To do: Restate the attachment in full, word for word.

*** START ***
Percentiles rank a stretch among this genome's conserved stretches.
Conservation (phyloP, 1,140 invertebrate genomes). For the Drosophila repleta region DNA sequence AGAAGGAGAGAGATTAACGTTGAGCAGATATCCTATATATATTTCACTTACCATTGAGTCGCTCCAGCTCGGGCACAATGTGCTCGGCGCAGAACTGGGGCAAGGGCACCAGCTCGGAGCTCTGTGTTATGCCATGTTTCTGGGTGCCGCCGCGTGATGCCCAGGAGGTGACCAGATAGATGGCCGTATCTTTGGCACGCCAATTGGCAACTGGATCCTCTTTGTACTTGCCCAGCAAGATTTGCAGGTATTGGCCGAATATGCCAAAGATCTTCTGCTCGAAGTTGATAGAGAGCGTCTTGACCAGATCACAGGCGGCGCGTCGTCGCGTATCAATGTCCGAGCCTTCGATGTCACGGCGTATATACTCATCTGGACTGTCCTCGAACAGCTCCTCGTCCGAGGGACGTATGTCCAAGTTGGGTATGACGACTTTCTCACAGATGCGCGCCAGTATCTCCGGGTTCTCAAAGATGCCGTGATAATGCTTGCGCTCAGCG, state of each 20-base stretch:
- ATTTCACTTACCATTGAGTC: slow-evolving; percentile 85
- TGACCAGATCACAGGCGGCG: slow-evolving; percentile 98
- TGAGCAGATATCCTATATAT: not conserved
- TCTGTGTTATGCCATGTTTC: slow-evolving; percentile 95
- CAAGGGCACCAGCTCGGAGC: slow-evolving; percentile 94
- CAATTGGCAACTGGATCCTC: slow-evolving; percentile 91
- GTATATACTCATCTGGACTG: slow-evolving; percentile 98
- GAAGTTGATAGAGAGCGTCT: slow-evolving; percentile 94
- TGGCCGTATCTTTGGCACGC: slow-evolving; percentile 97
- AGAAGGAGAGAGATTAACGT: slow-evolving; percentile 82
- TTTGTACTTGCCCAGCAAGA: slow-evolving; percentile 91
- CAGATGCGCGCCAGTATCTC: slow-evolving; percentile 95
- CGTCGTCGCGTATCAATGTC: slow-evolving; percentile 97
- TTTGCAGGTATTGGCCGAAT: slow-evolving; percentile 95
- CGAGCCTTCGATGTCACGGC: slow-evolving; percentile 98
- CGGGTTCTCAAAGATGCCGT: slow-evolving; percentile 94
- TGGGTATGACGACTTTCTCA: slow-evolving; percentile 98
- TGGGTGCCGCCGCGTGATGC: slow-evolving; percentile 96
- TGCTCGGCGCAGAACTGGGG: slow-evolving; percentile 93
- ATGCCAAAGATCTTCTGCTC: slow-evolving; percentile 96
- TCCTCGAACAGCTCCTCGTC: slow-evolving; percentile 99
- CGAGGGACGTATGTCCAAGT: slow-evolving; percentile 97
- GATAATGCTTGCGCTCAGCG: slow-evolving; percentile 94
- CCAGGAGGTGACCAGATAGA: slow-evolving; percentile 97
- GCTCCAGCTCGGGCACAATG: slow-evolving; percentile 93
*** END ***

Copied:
Percentiles rank a stretch among this genome's conserved stretches.
Conservation (phyloP, 1,140 invertebrate genomes). For the Drosophila repleta region DNA sequence AGAAGGAGAGAGATTAACGTTGAGCAGATATCCTATATATATTTCACTTACCATTGAGTCGCTCCAGCTCGGGCACAATGTGCTCGGCGCAGAACTGGGGCAAGGGCACCAGCTCGGAGCTCTGTGTTATGCCATGTTTCTGGGTGCCGCCGCGTGATGCCCAGGAGGTGACCAGATAGATGGCCGTATCTTTGGCACGCCAATTGGCAACTGGATCCTCTTTGTACTTGCCCAGCAAGATTTGCAGGTATTGGCCGAATATGCCAAAGATCTTCTGCTCGAAGTTGATAGAGAGCGTCTTGACCAGATCACAGGCGGCGCGTCGTCGCGTATCAATGTCCGAGCCTTCGATGTCACGGCGTATATACTCATCTGGACTGTCCTCGAACAGCTCCTCGTCCGAGGGACGTATGTCCAAGTTGGGTATGACGACTTTCTCACAGATGCGCGCCAGTATCTCCGGGTTCTCAAAGATGCCGTGATAATGCTTGCGCTCAGCG, state of each 20-base stretch:
- ATTTCACTTACCATTGAGTC: slow-evolving; percentile 85
- TGACCAGATCACAGGCGGCG: slow-evolving; percentile 98
- TGAGCAGATATCCTATATAT: not conserved
- TCTGTGTTATGCCATGTTTC: slow-evolving; percentile 95
- CAAGGGCACCAGCTCGGAGC: slow-evolving; percentile 94
- CAATTGGCAACTGGATCCTC: slow-evolving; percentile 91
- GTATATACTCATCTGGACTG: slow-evolving; percentile 98
- GAAGTTGATAGAGAGCGTCT: slow-evolving; percentile 94
- TGGCCGTATCTTTGGCACGC: slow-evolving; percentile 97
- AGAAGGAGAGAGATTAACGT: slow-evolving; percentile 82
- TTTGTACTTGCCCAGCAAGA: slow-evolving; percentile 91
- CAGATGCGCGCCAGTATCTC: slow-evolving; percentile 95
- CGTCGTCGCGTATCAATGTC: slow-evolving; percentile 97
- TTTGCAGGTATTGGCCGAAT: slow-evolving; percentile 95
- CGAGCCTTCGATGTCACGGC: slow-evolving; percentile 98
- CGGGTTCTCAAAGATGCCGT: slow-evolving; percentile 94
- TGGGTATGACGACTTTCTCA: slow-evolving; percentile 98
- TGGGTGCCGCCGCGTGATGC: slow-evolving; percentile 96
- TGCTCGGCGCAGAACTGGGG: slow-evolving; percentile 93
- ATGCCAAAGATCTTCTGCTC: slow-evolving; percentile 96
- TCCTCGAACAGCTCCTCGTC: slow-evolving; percentile 99
- CGAGGGACGTATGTCCAAGT: slow-evolving; percentile 97
- GATAATGCTTGCGCTCAGCG: slow-evolving; percentile 94
- CCAGGAGGTGACCAGATAGA: slow-evolving; percentile 97
- GCTCCAGCTCGGGCACAATG: slow-evolving; percentile 93